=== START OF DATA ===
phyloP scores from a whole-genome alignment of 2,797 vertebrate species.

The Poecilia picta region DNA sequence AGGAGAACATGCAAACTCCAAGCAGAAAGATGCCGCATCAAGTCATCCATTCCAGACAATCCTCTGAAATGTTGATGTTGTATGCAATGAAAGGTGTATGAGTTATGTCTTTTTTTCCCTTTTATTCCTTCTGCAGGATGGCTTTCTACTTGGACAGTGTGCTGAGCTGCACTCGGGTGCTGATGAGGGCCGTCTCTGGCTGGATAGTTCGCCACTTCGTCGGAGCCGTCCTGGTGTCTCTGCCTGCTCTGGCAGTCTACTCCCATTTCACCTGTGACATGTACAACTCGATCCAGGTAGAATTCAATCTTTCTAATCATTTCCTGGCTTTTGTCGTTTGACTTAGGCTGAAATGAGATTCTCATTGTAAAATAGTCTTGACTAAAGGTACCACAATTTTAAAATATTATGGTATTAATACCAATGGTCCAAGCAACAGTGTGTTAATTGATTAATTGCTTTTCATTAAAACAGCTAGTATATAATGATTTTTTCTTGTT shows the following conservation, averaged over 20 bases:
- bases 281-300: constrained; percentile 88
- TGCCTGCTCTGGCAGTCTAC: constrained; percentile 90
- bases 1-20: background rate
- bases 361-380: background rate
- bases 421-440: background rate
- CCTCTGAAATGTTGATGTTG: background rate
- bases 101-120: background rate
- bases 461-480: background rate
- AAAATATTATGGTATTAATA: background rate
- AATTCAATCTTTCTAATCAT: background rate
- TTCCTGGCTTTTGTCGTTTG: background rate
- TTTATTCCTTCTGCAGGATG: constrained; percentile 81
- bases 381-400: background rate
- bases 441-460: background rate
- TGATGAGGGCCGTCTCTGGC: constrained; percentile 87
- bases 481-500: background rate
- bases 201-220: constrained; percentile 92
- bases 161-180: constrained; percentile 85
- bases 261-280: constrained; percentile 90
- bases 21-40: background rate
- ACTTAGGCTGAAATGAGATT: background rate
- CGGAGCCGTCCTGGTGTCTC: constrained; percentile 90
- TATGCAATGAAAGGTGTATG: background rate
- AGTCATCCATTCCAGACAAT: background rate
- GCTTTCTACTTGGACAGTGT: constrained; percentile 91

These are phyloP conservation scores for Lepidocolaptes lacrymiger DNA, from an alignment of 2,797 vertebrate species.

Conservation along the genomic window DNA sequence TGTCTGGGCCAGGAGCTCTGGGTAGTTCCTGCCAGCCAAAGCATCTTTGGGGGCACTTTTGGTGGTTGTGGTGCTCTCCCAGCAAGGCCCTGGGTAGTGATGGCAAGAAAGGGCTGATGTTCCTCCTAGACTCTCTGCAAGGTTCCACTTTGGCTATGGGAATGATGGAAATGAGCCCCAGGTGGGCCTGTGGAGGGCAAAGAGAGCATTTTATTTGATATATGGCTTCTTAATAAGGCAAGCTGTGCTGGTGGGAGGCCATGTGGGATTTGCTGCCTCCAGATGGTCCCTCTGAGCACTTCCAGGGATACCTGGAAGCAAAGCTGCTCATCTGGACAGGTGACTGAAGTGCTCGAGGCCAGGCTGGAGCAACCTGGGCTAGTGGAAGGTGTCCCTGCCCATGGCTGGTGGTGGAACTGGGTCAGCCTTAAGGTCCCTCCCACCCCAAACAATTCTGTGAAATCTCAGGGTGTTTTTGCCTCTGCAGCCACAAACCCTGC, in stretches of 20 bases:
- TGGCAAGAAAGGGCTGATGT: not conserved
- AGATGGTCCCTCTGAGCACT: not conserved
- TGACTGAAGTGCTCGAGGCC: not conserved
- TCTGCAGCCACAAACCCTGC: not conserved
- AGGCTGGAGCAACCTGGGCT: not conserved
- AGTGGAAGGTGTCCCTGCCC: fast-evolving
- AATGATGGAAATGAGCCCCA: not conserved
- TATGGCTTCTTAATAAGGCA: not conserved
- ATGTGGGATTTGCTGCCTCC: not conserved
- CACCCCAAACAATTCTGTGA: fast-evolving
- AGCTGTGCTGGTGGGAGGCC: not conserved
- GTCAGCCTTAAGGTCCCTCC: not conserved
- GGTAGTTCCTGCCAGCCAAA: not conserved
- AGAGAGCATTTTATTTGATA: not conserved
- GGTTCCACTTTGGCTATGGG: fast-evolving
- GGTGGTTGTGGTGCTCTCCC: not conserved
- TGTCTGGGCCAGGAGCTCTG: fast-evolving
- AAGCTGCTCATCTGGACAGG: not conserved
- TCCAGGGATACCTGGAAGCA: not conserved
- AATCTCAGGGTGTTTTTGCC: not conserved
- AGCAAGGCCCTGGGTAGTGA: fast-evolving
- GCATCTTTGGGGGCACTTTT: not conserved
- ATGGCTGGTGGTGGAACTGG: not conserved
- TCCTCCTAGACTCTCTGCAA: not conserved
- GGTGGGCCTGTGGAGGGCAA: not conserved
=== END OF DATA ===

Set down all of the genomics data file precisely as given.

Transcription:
phyloP scores from a whole-genome alignment of 2,797 vertebrate species.

The Poecilia picta region DNA sequence AGGAGAACATGCAAACTCCAAGCAGAAAGATGCCGCATCAAGTCATCCATTCCAGACAATCCTCTGAAATGTTGATGTTGTATGCAATGAAAGGTGTATGAGTTATGTCTTTTTTTCCCTTTTATTCCTTCTGCAGGATGGCTTTCTACTTGGACAGTGTGCTGAGCTGCACTCGGGTGCTGATGAGGGCCGTCTCTGGCTGGATAGTTCGCCACTTCGTCGGAGCCGTCCTGGTGTCTCTGCCTGCTCTGGCAGTCTACTCCCATTTCACCTGTGACATGTACAACTCGATCCAGGTAGAATTCAATCTTTCTAATCATTTCCTGGCTTTTGTCGTTTGACTTAGGCTGAAATGAGATTCTCATTGTAAAATAGTCTTGACTAAAGGTACCACAATTTTAAAATATTATGGTATTAATACCAATGGTCCAAGCAACAGTGTGTTAATTGATTAATTGCTTTTCATTAAAACAGCTAGTATATAATGATTTTTTCTTGTT shows the following conservation, averaged over 20 bases:
- bases 281-300: constrained; percentile 88
- TGCCTGCTCTGGCAGTCTAC: constrained; percentile 90
- bases 1-20: background rate
- bases 361-380: background rate
- bases 421-440: background rate
- CCTCTGAAATGTTGATGTTG: background rate
- bases 101-120: background rate
- bases 461-480: background rate
- AAAATATTATGGTATTAATA: background rate
- AATTCAATCTTTCTAATCAT: background rate
- TTCCTGGCTTTTGTCGTTTG: background rate
- TTTATTCCTTCTGCAGGATG: constrained; percentile 81
- bases 381-400: background rate
- bases 441-460: background rate
- TGATGAGGGCCGTCTCTGGC: constrained; percentile 87
- bases 481-500: background rate
- bases 201-220: constrained; percentile 92
- bases 161-180: constrained; percentile 85
- bases 261-280: constrained; percentile 90
- bases 21-40: background rate
- ACTTAGGCTGAAATGAGATT: background rate
- CGGAGCCGTCCTGGTGTCTC: constrained; percentile 90
- TATGCAATGAAAGGTGTATG: background rate
- AGTCATCCATTCCAGACAAT: background rate
- GCTTTCTACTTGGACAGTGT: constrained; percentile 91

These are phyloP conservation scores for Lepidocolaptes lacrymiger DNA, from an alignment of 2,797 vertebrate species.

Conservation along the genomic window DNA sequence TGTCTGGGCCAGGAGCTCTGGGTAGTTCCTGCCAGCCAAAGCATCTTTGGGGGCACTTTTGGTGGTTGTGGTGCTCTCCCAGCAAGGCCCTGGGTAGTGATGGCAAGAAAGGGCTGATGTTCCTCCTAGACTCTCTGCAAGGTTCCACTTTGGCTATGGGAATGATGGAAATGAGCCCCAGGTGGGCCTGTGGAGGGCAAAGAGAGCATTTTATTTGATATATGGCTTCTTAATAAGGCAAGCTGTGCTGGTGGGAGGCCATGTGGGATTTGCTGCCTCCAGATGGTCCCTCTGAGCACTTCCAGGGATACCTGGAAGCAAAGCTGCTCATCTGGACAGGTGACTGAAGTGCTCGAGGCCAGGCTGGAGCAACCTGGGCTAGTGGAAGGTGTCCCTGCCCATGGCTGGTGGTGGAACTGGGTCAGCCTTAAGGTCCCTCCCACCCCAAACAATTCTGTGAAATCTCAGGGTGTTTTTGCCTCTGCAGCCACAAACCCTGC, in stretches of 20 bases:
- TGGCAAGAAAGGGCTGATGT: not conserved
- AGATGGTCCCTCTGAGCACT: not conserved
- TGACTGAAGTGCTCGAGGCC: not conserved
- TCTGCAGCCACAAACCCTGC: not conserved
- AGGCTGGAGCAACCTGGGCT: not conserved
- AGTGGAAGGTGTCCCTGCCC: fast-evolving
- AATGATGGAAATGAGCCCCA: not conserved
- TATGGCTTCTTAATAAGGCA: not conserved
- ATGTGGGATTTGCTGCCTCC: not conserved
- CACCCCAAACAATTCTGTGA: fast-evolving
- AGCTGTGCTGGTGGGAGGCC: not conserved
- GTCAGCCTTAAGGTCCCTCC: not conserved
- GGTAGTTCCTGCCAGCCAAA: not conserved
- AGAGAGCATTTTATTTGATA: not conserved
- GGTTCCACTTTGGCTATGGG: fast-evolving
- GGTGGTTGTGGTGCTCTCCC: not conserved
- TGTCTGGGCCAGGAGCTCTG: fast-evolving
- AAGCTGCTCATCTGGACAGG: not conserved
- TCCAGGGATACCTGGAAGCA: not conserved
- AATCTCAGGGTGTTTTTGCC: not conserved
- AGCAAGGCCCTGGGTAGTGA: fast-evolving
- GCATCTTTGGGGGCACTTTT: not conserved
- ATGGCTGGTGGTGGAACTGG: not conserved
- TCCTCCTAGACTCTCTGCAA: not conserved
- GGTGGGCCTGTGGAGGGCAA: not conserved